- Author: Kathy Keatley Garvey
His title: "Using Genomic Data to Understand and Prevent the Spread of Tuta absoluta." He will be introduced by Chiu, professor and vice chair, UC Davis Department of Entomology and Nematology. A pre-seminar coffee will take place from 3:30 to 4:10 in Briggs 158.
T. absoluta, a species of moth in the family Gelechilidae, is a pest of tomato crops in its larval stage. It is also known as a tomato leafminer.
"Tuta absoluta is a serious agricultural pest of tomato plants," Lewald says in his abstract. "While initially discovered in Peru, it has rapidly invaded tomato fields around the world over the past century, causing widespread damage to the industry. The recent affordability of whole genome sequencing of insects opens the door to a wide number of applications to understand and control this pest."
"Using long read sequencing, we produced and annotated a highly contiguous T. absoluta genome assembly. Sequencing of individuals collected across many locations in Latin America allowed us to investigate population structure and diversity levels, as well as identify divergence times and possible migration events occurring between regions. Understanding these historical events can be key to predicting and preventing future invasion events. We also used comparative genomics between morphologically similar gelechiid species to develop efficient molecular diagnostics, allowing field researchers and stakeholders to identify Tuta absoluta rapidly to support quarantine and treatment efforts."
Lewald's research interests include studying population genetics and developing molecular diagnostics of pest insects. He received his bachelor's degree in molecular and cell biology from UC Berkeley in 2016. After studying circadian rhythms in sorghum with UC Berkeley professor Frank Harmon, he became interested in animal clock systems and joined the Chiu Lab in 2018.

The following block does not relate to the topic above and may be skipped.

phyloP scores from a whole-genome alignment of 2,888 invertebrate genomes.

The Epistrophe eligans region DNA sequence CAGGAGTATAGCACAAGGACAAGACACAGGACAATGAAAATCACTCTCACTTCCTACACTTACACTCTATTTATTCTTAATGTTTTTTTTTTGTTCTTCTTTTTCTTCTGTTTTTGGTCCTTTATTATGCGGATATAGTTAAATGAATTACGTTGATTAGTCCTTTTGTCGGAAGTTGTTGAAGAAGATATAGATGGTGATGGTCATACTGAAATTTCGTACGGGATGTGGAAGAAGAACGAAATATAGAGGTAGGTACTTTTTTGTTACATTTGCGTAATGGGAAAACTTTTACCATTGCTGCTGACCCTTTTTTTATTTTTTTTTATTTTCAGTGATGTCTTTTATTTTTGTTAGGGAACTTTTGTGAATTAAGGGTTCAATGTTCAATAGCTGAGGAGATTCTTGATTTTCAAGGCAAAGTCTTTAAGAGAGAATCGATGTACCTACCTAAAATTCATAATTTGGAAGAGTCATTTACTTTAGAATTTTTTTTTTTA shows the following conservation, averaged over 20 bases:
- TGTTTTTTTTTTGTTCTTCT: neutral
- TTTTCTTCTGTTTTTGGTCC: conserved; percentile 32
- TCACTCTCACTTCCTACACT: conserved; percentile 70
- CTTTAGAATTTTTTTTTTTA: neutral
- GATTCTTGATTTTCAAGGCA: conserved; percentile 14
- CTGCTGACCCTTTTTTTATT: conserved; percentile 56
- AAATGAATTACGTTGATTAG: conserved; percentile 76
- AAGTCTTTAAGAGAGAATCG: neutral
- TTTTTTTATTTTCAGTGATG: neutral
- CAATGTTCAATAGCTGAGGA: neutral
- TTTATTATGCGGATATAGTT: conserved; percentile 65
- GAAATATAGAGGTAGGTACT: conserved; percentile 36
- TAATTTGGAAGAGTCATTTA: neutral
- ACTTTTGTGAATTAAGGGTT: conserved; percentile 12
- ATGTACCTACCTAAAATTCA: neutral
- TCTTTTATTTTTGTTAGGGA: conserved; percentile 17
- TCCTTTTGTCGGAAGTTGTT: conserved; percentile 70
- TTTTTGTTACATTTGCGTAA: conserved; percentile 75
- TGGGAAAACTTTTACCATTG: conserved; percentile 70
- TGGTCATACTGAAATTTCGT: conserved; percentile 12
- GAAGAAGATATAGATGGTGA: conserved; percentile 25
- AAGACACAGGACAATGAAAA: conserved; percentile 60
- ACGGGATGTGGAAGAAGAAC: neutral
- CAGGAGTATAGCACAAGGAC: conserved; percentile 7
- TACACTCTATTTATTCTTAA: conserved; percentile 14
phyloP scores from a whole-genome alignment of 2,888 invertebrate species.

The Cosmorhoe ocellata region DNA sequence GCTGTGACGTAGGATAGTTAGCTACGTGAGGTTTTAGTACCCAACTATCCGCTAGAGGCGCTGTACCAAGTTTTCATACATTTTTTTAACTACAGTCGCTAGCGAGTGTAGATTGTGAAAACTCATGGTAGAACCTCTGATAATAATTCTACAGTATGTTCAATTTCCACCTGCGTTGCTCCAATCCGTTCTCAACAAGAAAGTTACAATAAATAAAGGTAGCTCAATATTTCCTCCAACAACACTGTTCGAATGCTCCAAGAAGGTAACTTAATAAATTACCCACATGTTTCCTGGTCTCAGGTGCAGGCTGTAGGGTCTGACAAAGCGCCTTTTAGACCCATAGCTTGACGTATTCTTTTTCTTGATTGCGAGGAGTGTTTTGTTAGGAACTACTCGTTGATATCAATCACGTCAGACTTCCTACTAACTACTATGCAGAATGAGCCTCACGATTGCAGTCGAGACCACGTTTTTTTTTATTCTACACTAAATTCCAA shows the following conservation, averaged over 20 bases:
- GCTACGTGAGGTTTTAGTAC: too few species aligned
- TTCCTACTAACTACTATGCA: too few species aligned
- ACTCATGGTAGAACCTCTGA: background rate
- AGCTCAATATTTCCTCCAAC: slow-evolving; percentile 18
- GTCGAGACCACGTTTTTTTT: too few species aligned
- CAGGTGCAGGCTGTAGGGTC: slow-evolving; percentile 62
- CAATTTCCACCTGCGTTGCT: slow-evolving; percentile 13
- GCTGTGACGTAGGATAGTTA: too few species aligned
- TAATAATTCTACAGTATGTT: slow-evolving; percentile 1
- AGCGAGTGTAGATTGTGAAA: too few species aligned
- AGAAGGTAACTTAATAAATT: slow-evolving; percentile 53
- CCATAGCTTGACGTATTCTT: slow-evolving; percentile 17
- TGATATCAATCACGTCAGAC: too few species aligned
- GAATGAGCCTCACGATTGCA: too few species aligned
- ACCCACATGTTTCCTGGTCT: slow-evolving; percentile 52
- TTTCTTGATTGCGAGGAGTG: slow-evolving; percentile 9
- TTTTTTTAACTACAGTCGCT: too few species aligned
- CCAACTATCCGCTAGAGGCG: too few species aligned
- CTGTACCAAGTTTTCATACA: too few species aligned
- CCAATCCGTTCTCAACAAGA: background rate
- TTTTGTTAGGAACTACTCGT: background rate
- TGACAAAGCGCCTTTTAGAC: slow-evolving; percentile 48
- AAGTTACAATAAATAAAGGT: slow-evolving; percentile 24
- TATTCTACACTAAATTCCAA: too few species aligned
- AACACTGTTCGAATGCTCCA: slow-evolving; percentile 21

He has published his work in several journals:
- Lewald, K. M., A. Abrieux, D. A. Wilson, Y. Lee, W. R. Conner et al., 2021 Population genomics of Drosophila suzukii reveal longitudinal population structure and signals of migrations in and out of the continental United States. G3 Genes|Genomes|Genetics jkab343.
- Lewald, K. M., and J. C. Chiu, 2020 Harnessing Transcriptomics to Study Insect Biology, in Transcriptomics in Entomological Research, CABI, Oxfordshire, UK.
- Tabuloc, C. A., K. M. Lewald, W. R. Conner, Y. Lee, E. K. Lee et al., 2019 Sequencing of Tuta absoluta genome to develop SNP genotyping assays for species identification. Journal of Pest Science.
- Gao, J., J. Sasse, K. M. Lewald, K. Zhalnina, L. T. Cornmesser et al., 2018 Ecosystem Fabrication (EcoFAB) Protocols for The Construction of Laboratory Ecosystems Designed to Study Plant-microbe Interactions. JoVE 57170.
The UC Davis Department of Entomology and Nematology's winter seminars are held on Wednesdays at 4:10 p.m. in 122 Briggs Hall. All are virtual. A pre-seminar coffee is held from 3:30 to 4:10 p.m. in 158 Briggs. Urban landscape entomologist Emily Meineke, assistant professor, coordinates the seminars. (See schedule.) She may be reached at firstname.lastname@example.org for technical issues.